Throughout most of my tenure at a security software company, I was of the opinion that despite being in a great work environment with great people, security was inherently boring. My reasoning was that in a perfect world, we’d still have video games and blogging software and Microsoft Word, but we wouldn’t need any of this security nonsense. It exists only to protect against a poorly-defined threat, not because it really does anything on its own.
So as the UI engineer, I purposely avoided learning how all this security stuff really worked. I figured that I didn’t really need to know what LDAP was to implement a checkbox labeled “use LDAP”. This was more or less true and felt pretty good right up until one of my co-workers pointed out that, “In the near future, when the market is saturated with out-of-work software developers, the ones with security expertise will still be in demand.” Shucks.
So in my new job, as the guy who used to work at a security software company, I found myself being in charge of implementing various security-related tasks in the product. Two things immediately surprised me. First, I know a lot more about security than I ever gave myself credit for. I only thought I was daydreaming during Eric’s “What is a certificate revocation list?” lecture. I was actually in partial-comprehension mode. It’s like all that fence painting finally paid off. Second, I kind of like this stuff. Like all enterprise software, the tools are lousy, the documentation is poor, and support is non-existent. But I think that when you actually apply security to a real-world problem, it suddenly becomes interesting.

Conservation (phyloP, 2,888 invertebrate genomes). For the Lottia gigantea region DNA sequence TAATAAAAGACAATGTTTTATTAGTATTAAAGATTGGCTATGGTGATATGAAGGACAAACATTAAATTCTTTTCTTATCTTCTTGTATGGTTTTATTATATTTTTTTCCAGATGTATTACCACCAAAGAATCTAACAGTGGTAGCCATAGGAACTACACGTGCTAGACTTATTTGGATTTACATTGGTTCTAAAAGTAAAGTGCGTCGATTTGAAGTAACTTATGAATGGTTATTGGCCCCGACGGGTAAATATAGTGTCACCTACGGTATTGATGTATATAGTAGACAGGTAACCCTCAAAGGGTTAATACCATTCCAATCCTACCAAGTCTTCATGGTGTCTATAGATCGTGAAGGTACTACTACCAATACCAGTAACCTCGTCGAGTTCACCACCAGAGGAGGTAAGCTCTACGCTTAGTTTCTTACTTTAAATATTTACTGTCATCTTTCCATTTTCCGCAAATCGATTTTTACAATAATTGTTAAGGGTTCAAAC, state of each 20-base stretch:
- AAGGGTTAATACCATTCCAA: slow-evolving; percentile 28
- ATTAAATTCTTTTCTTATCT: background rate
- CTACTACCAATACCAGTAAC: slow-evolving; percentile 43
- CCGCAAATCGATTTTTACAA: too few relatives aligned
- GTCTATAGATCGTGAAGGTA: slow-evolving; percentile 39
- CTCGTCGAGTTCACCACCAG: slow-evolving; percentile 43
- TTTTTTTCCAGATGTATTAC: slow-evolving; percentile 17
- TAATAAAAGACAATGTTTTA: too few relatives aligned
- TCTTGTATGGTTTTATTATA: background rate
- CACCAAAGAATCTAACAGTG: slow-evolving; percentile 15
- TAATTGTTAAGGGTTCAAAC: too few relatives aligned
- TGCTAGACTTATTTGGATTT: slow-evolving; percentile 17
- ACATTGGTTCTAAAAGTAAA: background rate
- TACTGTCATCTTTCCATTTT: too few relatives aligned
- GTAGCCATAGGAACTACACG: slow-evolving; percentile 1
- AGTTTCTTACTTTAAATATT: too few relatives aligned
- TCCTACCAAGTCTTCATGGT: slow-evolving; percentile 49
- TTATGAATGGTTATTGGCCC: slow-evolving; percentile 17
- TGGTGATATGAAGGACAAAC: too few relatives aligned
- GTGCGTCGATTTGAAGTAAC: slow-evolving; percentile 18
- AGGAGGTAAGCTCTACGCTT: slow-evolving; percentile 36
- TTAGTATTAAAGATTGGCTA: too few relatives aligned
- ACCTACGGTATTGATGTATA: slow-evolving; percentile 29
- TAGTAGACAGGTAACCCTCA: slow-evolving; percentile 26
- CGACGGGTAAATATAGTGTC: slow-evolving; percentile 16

…which I think goes back to why I left my old job. We were using technology to solve a problem with technology, not a real-world problem. It was security, pure and simple, not applied security. I see it as a personal flaw that I am only motivated by software that can be tied to a real-life user.